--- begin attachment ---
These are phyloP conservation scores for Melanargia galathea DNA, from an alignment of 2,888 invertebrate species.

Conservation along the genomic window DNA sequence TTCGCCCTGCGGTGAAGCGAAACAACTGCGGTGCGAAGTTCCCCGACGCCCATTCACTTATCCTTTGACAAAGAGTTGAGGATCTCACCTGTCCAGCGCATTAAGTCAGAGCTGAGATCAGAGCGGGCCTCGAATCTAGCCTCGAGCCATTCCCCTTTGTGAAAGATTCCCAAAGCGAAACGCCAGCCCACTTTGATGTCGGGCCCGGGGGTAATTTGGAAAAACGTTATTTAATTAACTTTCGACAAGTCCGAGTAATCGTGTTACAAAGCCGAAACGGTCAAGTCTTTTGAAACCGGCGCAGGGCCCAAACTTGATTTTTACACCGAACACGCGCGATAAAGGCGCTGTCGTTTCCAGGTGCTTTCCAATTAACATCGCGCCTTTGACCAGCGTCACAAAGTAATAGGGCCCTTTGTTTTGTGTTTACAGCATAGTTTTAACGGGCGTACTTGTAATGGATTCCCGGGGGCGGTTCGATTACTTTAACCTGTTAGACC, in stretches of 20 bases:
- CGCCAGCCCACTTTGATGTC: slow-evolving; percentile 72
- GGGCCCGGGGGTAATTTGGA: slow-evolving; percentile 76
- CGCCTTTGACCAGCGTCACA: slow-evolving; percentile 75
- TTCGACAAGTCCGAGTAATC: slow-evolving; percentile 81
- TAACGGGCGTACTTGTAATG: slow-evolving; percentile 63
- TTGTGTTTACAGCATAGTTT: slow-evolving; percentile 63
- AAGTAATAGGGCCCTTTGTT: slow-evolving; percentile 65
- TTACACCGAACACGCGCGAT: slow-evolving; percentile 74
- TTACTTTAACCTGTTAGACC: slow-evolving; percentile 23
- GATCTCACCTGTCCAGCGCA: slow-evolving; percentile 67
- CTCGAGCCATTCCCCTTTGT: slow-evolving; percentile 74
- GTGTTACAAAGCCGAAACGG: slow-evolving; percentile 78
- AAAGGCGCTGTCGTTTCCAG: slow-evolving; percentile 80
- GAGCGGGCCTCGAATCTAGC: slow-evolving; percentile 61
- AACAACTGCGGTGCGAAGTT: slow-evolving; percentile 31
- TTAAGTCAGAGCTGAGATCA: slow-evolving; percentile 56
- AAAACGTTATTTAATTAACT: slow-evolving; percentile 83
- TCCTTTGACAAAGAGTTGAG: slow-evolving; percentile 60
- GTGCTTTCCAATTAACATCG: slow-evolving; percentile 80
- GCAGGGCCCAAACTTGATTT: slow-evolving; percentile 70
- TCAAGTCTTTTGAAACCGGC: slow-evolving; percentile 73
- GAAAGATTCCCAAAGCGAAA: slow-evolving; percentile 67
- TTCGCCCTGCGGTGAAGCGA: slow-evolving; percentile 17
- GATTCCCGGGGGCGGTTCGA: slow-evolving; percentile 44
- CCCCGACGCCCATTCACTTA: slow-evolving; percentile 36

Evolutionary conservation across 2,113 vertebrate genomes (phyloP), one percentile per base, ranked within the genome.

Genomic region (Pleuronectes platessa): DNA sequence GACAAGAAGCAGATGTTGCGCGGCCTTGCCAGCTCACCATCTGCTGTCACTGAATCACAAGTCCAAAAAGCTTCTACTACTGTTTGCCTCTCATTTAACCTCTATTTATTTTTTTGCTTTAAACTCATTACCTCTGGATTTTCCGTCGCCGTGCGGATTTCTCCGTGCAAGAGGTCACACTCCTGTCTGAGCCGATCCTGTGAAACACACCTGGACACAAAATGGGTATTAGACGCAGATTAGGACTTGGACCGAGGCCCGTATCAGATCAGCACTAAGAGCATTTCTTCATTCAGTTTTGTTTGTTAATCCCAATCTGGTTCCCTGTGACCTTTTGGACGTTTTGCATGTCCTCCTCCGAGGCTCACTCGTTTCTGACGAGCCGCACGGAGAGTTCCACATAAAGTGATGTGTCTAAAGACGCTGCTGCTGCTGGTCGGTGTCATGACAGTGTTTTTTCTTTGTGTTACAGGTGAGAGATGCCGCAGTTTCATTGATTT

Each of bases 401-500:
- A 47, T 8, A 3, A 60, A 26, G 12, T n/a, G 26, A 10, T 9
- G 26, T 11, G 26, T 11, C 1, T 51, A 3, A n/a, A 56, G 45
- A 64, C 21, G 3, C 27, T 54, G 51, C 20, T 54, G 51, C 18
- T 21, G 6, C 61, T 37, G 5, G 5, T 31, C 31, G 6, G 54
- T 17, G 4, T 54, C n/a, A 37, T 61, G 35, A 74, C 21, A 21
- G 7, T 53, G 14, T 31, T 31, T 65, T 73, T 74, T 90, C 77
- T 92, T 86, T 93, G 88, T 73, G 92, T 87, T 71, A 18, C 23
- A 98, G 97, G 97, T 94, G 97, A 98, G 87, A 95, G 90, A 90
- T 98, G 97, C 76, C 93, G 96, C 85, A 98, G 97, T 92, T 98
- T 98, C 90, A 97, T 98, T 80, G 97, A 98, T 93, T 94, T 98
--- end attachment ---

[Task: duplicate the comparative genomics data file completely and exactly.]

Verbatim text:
These are phyloP conservation scores for Melanargia galathea DNA, from an alignment of 2,888 invertebrate species.

Conservation along the genomic window DNA sequence TTCGCCCTGCGGTGAAGCGAAACAACTGCGGTGCGAAGTTCCCCGACGCCCATTCACTTATCCTTTGACAAAGAGTTGAGGATCTCACCTGTCCAGCGCATTAAGTCAGAGCTGAGATCAGAGCGGGCCTCGAATCTAGCCTCGAGCCATTCCCCTTTGTGAAAGATTCCCAAAGCGAAACGCCAGCCCACTTTGATGTCGGGCCCGGGGGTAATTTGGAAAAACGTTATTTAATTAACTTTCGACAAGTCCGAGTAATCGTGTTACAAAGCCGAAACGGTCAAGTCTTTTGAAACCGGCGCAGGGCCCAAACTTGATTTTTACACCGAACACGCGCGATAAAGGCGCTGTCGTTTCCAGGTGCTTTCCAATTAACATCGCGCCTTTGACCAGCGTCACAAAGTAATAGGGCCCTTTGTTTTGTGTTTACAGCATAGTTTTAACGGGCGTACTTGTAATGGATTCCCGGGGGCGGTTCGATTACTTTAACCTGTTAGACC, in stretches of 20 bases:
- CGCCAGCCCACTTTGATGTC: slow-evolving; percentile 72
- GGGCCCGGGGGTAATTTGGA: slow-evolving; percentile 76
- CGCCTTTGACCAGCGTCACA: slow-evolving; percentile 75
- TTCGACAAGTCCGAGTAATC: slow-evolving; percentile 81
- TAACGGGCGTACTTGTAATG: slow-evolving; percentile 63
- TTGTGTTTACAGCATAGTTT: slow-evolving; percentile 63
- AAGTAATAGGGCCCTTTGTT: slow-evolving; percentile 65
- TTACACCGAACACGCGCGAT: slow-evolving; percentile 74
- TTACTTTAACCTGTTAGACC: slow-evolving; percentile 23
- GATCTCACCTGTCCAGCGCA: slow-evolving; percentile 67
- CTCGAGCCATTCCCCTTTGT: slow-evolving; percentile 74
- GTGTTACAAAGCCGAAACGG: slow-evolving; percentile 78
- AAAGGCGCTGTCGTTTCCAG: slow-evolving; percentile 80
- GAGCGGGCCTCGAATCTAGC: slow-evolving; percentile 61
- AACAACTGCGGTGCGAAGTT: slow-evolving; percentile 31
- TTAAGTCAGAGCTGAGATCA: slow-evolving; percentile 56
- AAAACGTTATTTAATTAACT: slow-evolving; percentile 83
- TCCTTTGACAAAGAGTTGAG: slow-evolving; percentile 60
- GTGCTTTCCAATTAACATCG: slow-evolving; percentile 80
- GCAGGGCCCAAACTTGATTT: slow-evolving; percentile 70
- TCAAGTCTTTTGAAACCGGC: slow-evolving; percentile 73
- GAAAGATTCCCAAAGCGAAA: slow-evolving; percentile 67
- TTCGCCCTGCGGTGAAGCGA: slow-evolving; percentile 17
- GATTCCCGGGGGCGGTTCGA: slow-evolving; percentile 44
- CCCCGACGCCCATTCACTTA: slow-evolving; percentile 36

Evolutionary conservation across 2,113 vertebrate genomes (phyloP), one percentile per base, ranked within the genome.

Genomic region (Pleuronectes platessa): DNA sequence GACAAGAAGCAGATGTTGCGCGGCCTTGCCAGCTCACCATCTGCTGTCACTGAATCACAAGTCCAAAAAGCTTCTACTACTGTTTGCCTCTCATTTAACCTCTATTTATTTTTTTGCTTTAAACTCATTACCTCTGGATTTTCCGTCGCCGTGCGGATTTCTCCGTGCAAGAGGTCACACTCCTGTCTGAGCCGATCCTGTGAAACACACCTGGACACAAAATGGGTATTAGACGCAGATTAGGACTTGGACCGAGGCCCGTATCAGATCAGCACTAAGAGCATTTCTTCATTCAGTTTTGTTTGTTAATCCCAATCTGGTTCCCTGTGACCTTTTGGACGTTTTGCATGTCCTCCTCCGAGGCTCACTCGTTTCTGACGAGCCGCACGGAGAGTTCCACATAAAGTGATGTGTCTAAAGACGCTGCTGCTGCTGGTCGGTGTCATGACAGTGTTTTTTCTTTGTGTTACAGGTGAGAGATGCCGCAGTTTCATTGATTT

Each of bases 401-500:
- A 47, T 8, A 3, A 60, A 26, G 12, T n/a, G 26, A 10, T 9
- G 26, T 11, G 26, T 11, C 1, T 51, A 3, A n/a, A 56, G 45
- A 64, C 21, G 3, C 27, T 54, G 51, C 20, T 54, G 51, C 18
- T 21, G 6, C 61, T 37, G 5, G 5, T 31, C 31, G 6, G 54
- T 17, G 4, T 54, C n/a, A 37, T 61, G 35, A 74, C 21, A 21
- G 7, T 53, G 14, T 31, T 31, T 65, T 73, T 74, T 90, C 77
- T 92, T 86, T 93, G 88, T 73, G 92, T 87, T 71, A 18, C 23
- A 98, G 97, G 97, T 94, G 97, A 98, G 87, A 95, G 90, A 90
- T 98, G 97, C 76, C 93, G 96, C 85, A 98, G 97, T 92, T 98
- T 98, C 90, A 97, T 98, T 80, G 97, A 98, T 93, T 94, T 98